Don’t feel bad for either guy. It was their choice. Also don’t feel bad for the players, even as Las Vegas running back Jalen Richard is tweeting, “We playing in jail this year.”

No, it’s not jail, it’s a lingering pandemic fueled by the Delta variant, and if they’re not going to protect themselves with the science, then they’re a threat to themselves and a potential health hazard to everyone else.

According to the Centers for Disease Control and Prevention, 99.5% of COVID deaths over the last six months occurred in unvaccinated people, and 97% entering hospitals are unvaccinated.

”There’s no scientific reason to avoid getting vaccinated,” said Anne Rimoin, a UCLA epidemiologist.

She noted that the NFL has every right, and every reason, to punish those who make that choice.

“Businesses, and the NFL is a business, are going to have to make important decisions about what their risk threshold is, what they’re willing to tolerate, and unvaccinated people are at increased risk to everyone else,” she said. “This Delta variant has upped the game. People shed so much virus, even with good vaccines, they’re not 100% perfect, so you’ll see unvaccinated infecting the vaccinated.”

In other words, contrary to what some players believe, an unvaccinated teammate is a lousy teammate.

“If you have all these unvaccinated people most likely to get infected, it will impact everybody else on the team,” Rimoin said. “While there’s no ‘I’ in team, there is potential for infection among that team.”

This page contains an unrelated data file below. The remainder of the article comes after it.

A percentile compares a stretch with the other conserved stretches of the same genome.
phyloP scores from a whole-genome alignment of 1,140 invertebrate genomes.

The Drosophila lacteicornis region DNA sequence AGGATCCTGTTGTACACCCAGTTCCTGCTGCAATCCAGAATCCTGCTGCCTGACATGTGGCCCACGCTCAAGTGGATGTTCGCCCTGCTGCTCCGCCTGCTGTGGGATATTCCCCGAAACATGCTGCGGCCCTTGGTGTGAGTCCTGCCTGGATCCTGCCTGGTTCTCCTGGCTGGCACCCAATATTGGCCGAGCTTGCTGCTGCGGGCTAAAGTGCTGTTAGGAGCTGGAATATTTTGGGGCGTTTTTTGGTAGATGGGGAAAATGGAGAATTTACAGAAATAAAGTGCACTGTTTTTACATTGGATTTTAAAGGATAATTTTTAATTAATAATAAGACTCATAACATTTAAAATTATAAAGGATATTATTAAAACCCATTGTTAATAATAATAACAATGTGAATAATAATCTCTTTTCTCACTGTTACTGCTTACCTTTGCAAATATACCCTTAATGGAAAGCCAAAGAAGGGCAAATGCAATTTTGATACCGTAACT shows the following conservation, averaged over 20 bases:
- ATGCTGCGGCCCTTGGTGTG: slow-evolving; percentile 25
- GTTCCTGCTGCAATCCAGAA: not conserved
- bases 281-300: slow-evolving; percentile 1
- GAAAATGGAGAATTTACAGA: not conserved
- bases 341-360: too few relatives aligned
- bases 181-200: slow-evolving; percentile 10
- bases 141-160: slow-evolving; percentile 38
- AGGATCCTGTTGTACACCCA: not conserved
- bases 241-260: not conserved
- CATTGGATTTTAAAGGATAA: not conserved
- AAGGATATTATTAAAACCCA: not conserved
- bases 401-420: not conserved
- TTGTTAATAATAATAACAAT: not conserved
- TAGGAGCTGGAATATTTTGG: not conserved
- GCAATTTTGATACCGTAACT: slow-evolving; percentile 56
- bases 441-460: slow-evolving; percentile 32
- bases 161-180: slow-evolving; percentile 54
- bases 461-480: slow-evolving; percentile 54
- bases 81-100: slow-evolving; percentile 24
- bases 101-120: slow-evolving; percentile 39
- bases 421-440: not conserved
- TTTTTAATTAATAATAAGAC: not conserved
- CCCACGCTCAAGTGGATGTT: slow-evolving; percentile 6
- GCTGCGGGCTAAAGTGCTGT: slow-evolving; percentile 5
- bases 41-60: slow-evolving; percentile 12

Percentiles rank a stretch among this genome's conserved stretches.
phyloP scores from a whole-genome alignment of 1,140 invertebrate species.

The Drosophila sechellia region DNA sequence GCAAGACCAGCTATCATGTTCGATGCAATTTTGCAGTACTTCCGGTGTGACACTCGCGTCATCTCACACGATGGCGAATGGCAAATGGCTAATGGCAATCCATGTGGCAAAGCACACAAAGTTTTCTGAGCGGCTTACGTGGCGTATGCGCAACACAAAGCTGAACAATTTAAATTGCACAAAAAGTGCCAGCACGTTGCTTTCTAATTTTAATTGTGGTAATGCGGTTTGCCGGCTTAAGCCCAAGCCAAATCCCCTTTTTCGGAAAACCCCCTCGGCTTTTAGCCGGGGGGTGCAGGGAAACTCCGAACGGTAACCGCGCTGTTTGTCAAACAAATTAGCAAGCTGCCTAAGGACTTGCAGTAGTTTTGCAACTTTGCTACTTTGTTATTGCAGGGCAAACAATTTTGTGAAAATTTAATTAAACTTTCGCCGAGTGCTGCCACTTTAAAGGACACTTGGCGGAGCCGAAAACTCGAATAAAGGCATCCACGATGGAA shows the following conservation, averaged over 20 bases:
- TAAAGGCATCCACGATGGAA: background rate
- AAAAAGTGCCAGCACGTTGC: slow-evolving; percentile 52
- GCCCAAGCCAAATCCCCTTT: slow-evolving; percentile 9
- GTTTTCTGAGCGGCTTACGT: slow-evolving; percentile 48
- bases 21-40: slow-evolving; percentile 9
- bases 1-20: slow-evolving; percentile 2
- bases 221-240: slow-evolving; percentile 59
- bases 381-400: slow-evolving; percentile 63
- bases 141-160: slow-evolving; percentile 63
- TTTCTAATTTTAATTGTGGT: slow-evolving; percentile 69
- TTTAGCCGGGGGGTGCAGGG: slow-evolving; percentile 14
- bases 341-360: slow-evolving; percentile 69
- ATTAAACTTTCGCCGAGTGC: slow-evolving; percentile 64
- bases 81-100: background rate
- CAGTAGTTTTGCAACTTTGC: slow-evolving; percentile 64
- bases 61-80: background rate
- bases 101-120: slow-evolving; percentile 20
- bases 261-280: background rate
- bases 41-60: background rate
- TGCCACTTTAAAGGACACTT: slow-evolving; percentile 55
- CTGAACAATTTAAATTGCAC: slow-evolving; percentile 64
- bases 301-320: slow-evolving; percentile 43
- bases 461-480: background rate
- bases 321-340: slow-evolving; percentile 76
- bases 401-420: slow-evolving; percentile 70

In coming days, as players begin congregating in locker rooms around the country, there will be plenty of chatter about this subject, including locally. A month ago the Chargers were reportedly one of the league’s least vaccinated teams, but quarterback Justin Herbert has been vaccinated and apparently those numbers are improving.

Elsewhere, players such as Dallas’ Ezekiel Elliott have acknowledged receiving the vaccine but refused to condemn those who don’t.

“I got the vaccine just because I wanted to put myself in the best situation to be out there for my team week in and week out,” he told reporters. “But I mean, not everyone feels that strongly or maybe other people still have their view of vaccines. You can’t force someone to do something that they don’t want to do to their body.”

But, remember, nobody is forcing anybody to do anything.

“You can have freedom of choice, it doesn’t mean you have freedom from consequences,” said Rimoin.

Then there will be players who vacillate about the vaccine, guys like Tampa Bay’s Leonard Fournette.

Last week he stated, “Vaccine I can’t do it ... ” in a now-deleted tweet. But this weekend, in meeting with reporters, he said he was still considering it.

“I know a lot of people who got the shot and still got the corona,” Fournette said. “Just taking it day-by-day, week-by-week, talking to the doctors, trying to figure out what’s best for myself and the team.”

Fournette said his coach Bruce Arians gave him one request.

“Just don’t get the team sick,” he said.

Then just get the damn shot.